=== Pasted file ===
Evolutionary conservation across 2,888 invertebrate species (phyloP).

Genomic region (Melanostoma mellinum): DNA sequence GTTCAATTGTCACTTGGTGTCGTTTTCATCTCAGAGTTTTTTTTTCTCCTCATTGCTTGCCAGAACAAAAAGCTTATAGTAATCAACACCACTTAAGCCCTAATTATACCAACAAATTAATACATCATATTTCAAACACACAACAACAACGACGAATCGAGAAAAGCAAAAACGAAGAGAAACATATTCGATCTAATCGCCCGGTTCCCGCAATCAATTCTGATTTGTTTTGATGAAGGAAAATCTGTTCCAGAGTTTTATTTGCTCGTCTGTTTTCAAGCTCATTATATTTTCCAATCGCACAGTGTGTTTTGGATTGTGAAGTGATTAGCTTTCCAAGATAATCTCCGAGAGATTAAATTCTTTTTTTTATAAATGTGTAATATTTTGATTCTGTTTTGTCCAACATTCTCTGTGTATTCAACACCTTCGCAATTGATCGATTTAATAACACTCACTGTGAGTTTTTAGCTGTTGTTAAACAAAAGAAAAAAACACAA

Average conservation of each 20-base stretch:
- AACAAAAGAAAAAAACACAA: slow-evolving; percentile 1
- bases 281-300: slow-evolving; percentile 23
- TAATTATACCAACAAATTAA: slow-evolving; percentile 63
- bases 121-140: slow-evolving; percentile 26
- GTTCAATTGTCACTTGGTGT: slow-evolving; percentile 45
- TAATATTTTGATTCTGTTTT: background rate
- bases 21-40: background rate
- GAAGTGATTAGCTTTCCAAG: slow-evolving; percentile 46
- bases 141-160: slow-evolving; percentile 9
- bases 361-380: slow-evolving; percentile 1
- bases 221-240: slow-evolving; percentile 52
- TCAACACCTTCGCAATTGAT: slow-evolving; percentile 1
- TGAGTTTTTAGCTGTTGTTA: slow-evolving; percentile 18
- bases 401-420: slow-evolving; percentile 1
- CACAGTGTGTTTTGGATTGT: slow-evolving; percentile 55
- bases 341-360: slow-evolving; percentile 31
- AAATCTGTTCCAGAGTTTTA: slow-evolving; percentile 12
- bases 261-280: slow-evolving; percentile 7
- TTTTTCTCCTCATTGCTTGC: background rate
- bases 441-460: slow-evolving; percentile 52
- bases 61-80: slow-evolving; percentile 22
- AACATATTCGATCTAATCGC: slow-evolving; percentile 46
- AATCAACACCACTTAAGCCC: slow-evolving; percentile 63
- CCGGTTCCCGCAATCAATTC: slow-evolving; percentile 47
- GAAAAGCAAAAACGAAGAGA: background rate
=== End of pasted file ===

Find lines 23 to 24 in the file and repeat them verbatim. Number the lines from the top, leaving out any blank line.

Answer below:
- bases 441-460: slow-evolving; percentile 52
- bases 61-80: slow-evolving; percentile 22